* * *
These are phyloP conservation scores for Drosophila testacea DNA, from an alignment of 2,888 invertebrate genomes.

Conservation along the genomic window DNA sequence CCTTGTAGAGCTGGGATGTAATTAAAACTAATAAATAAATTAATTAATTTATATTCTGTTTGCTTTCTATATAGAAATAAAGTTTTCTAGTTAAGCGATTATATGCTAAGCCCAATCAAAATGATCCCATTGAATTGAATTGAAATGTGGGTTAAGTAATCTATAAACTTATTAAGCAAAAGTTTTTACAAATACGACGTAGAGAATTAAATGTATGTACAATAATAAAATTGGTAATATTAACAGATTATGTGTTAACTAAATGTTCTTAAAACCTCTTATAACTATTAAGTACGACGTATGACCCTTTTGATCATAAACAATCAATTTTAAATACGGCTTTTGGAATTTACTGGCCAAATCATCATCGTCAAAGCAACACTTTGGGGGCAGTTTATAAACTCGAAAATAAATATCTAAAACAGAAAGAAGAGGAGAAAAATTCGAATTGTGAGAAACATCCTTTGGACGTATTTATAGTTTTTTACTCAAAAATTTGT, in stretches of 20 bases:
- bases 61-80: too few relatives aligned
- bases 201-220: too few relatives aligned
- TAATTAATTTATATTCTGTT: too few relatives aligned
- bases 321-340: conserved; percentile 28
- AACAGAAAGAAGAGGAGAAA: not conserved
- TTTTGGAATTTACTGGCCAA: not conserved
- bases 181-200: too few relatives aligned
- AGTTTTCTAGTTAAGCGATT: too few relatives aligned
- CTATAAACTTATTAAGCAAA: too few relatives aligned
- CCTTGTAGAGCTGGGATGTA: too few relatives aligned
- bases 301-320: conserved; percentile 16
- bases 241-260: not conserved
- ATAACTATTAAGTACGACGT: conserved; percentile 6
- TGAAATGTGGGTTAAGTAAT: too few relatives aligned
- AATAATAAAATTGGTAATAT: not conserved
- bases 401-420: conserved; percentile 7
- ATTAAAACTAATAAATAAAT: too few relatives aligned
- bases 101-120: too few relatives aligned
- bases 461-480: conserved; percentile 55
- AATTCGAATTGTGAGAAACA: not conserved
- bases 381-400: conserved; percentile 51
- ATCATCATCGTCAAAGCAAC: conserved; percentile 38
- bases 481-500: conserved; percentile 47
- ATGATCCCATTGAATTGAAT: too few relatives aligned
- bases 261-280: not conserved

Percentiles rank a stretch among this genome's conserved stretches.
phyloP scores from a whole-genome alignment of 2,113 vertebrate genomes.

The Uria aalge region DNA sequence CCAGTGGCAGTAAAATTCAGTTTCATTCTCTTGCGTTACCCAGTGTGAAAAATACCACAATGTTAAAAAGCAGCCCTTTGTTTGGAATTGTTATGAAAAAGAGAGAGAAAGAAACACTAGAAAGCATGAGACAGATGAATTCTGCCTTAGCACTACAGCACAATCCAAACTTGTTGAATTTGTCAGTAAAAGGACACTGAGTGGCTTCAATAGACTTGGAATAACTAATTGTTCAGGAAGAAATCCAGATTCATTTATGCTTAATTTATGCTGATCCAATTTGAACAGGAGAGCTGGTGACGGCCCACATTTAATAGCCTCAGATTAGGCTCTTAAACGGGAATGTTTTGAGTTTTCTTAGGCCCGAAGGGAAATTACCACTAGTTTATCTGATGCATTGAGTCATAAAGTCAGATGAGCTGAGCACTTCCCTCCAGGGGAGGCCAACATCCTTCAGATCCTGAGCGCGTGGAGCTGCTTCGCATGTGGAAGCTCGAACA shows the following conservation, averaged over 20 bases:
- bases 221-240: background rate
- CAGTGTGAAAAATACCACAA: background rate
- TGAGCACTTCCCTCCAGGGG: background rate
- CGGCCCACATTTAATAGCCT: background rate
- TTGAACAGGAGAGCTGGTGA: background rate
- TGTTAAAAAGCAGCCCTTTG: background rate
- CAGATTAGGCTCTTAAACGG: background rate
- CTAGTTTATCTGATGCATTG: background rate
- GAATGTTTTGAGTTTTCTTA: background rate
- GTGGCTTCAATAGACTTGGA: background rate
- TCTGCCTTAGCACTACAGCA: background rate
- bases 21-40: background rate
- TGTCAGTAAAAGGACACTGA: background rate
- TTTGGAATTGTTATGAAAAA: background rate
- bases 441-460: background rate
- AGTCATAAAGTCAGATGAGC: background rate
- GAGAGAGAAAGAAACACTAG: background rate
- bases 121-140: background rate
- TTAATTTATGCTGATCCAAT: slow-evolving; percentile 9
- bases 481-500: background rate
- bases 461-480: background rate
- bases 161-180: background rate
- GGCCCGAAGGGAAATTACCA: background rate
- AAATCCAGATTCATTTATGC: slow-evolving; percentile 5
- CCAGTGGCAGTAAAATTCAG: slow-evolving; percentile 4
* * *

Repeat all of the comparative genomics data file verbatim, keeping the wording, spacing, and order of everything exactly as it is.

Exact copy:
These are phyloP conservation scores for Drosophila testacea DNA, from an alignment of 2,888 invertebrate genomes.

Conservation along the genomic window DNA sequence CCTTGTAGAGCTGGGATGTAATTAAAACTAATAAATAAATTAATTAATTTATATTCTGTTTGCTTTCTATATAGAAATAAAGTTTTCTAGTTAAGCGATTATATGCTAAGCCCAATCAAAATGATCCCATTGAATTGAATTGAAATGTGGGTTAAGTAATCTATAAACTTATTAAGCAAAAGTTTTTACAAATACGACGTAGAGAATTAAATGTATGTACAATAATAAAATTGGTAATATTAACAGATTATGTGTTAACTAAATGTTCTTAAAACCTCTTATAACTATTAAGTACGACGTATGACCCTTTTGATCATAAACAATCAATTTTAAATACGGCTTTTGGAATTTACTGGCCAAATCATCATCGTCAAAGCAACACTTTGGGGGCAGTTTATAAACTCGAAAATAAATATCTAAAACAGAAAGAAGAGGAGAAAAATTCGAATTGTGAGAAACATCCTTTGGACGTATTTATAGTTTTTTACTCAAAAATTTGT, in stretches of 20 bases:
- bases 61-80: too few relatives aligned
- bases 201-220: too few relatives aligned
- TAATTAATTTATATTCTGTT: too few relatives aligned
- bases 321-340: conserved; percentile 28
- AACAGAAAGAAGAGGAGAAA: not conserved
- TTTTGGAATTTACTGGCCAA: not conserved
- bases 181-200: too few relatives aligned
- AGTTTTCTAGTTAAGCGATT: too few relatives aligned
- CTATAAACTTATTAAGCAAA: too few relatives aligned
- CCTTGTAGAGCTGGGATGTA: too few relatives aligned
- bases 301-320: conserved; percentile 16
- bases 241-260: not conserved
- ATAACTATTAAGTACGACGT: conserved; percentile 6
- TGAAATGTGGGTTAAGTAAT: too few relatives aligned
- AATAATAAAATTGGTAATAT: not conserved
- bases 401-420: conserved; percentile 7
- ATTAAAACTAATAAATAAAT: too few relatives aligned
- bases 101-120: too few relatives aligned
- bases 461-480: conserved; percentile 55
- AATTCGAATTGTGAGAAACA: not conserved
- bases 381-400: conserved; percentile 51
- ATCATCATCGTCAAAGCAAC: conserved; percentile 38
- bases 481-500: conserved; percentile 47
- ATGATCCCATTGAATTGAAT: too few relatives aligned
- bases 261-280: not conserved

Percentiles rank a stretch among this genome's conserved stretches.
phyloP scores from a whole-genome alignment of 2,113 vertebrate genomes.

The Uria aalge region DNA sequence CCAGTGGCAGTAAAATTCAGTTTCATTCTCTTGCGTTACCCAGTGTGAAAAATACCACAATGTTAAAAAGCAGCCCTTTGTTTGGAATTGTTATGAAAAAGAGAGAGAAAGAAACACTAGAAAGCATGAGACAGATGAATTCTGCCTTAGCACTACAGCACAATCCAAACTTGTTGAATTTGTCAGTAAAAGGACACTGAGTGGCTTCAATAGACTTGGAATAACTAATTGTTCAGGAAGAAATCCAGATTCATTTATGCTTAATTTATGCTGATCCAATTTGAACAGGAGAGCTGGTGACGGCCCACATTTAATAGCCTCAGATTAGGCTCTTAAACGGGAATGTTTTGAGTTTTCTTAGGCCCGAAGGGAAATTACCACTAGTTTATCTGATGCATTGAGTCATAAAGTCAGATGAGCTGAGCACTTCCCTCCAGGGGAGGCCAACATCCTTCAGATCCTGAGCGCGTGGAGCTGCTTCGCATGTGGAAGCTCGAACA shows the following conservation, averaged over 20 bases:
- bases 221-240: background rate
- CAGTGTGAAAAATACCACAA: background rate
- TGAGCACTTCCCTCCAGGGG: background rate
- CGGCCCACATTTAATAGCCT: background rate
- TTGAACAGGAGAGCTGGTGA: background rate
- TGTTAAAAAGCAGCCCTTTG: background rate
- CAGATTAGGCTCTTAAACGG: background rate
- CTAGTTTATCTGATGCATTG: background rate
- GAATGTTTTGAGTTTTCTTA: background rate
- GTGGCTTCAATAGACTTGGA: background rate
- TCTGCCTTAGCACTACAGCA: background rate
- bases 21-40: background rate
- TGTCAGTAAAAGGACACTGA: background rate
- TTTGGAATTGTTATGAAAAA: background rate
- bases 441-460: background rate
- AGTCATAAAGTCAGATGAGC: background rate
- GAGAGAGAAAGAAACACTAG: background rate
- bases 121-140: background rate
- TTAATTTATGCTGATCCAAT: slow-evolving; percentile 9
- bases 481-500: background rate
- bases 461-480: background rate
- bases 161-180: background rate
- GGCCCGAAGGGAAATTACCA: background rate
- AAATCCAGATTCATTTATGC: slow-evolving; percentile 5
- CCAGTGGCAGTAAAATTCAG: slow-evolving; percentile 4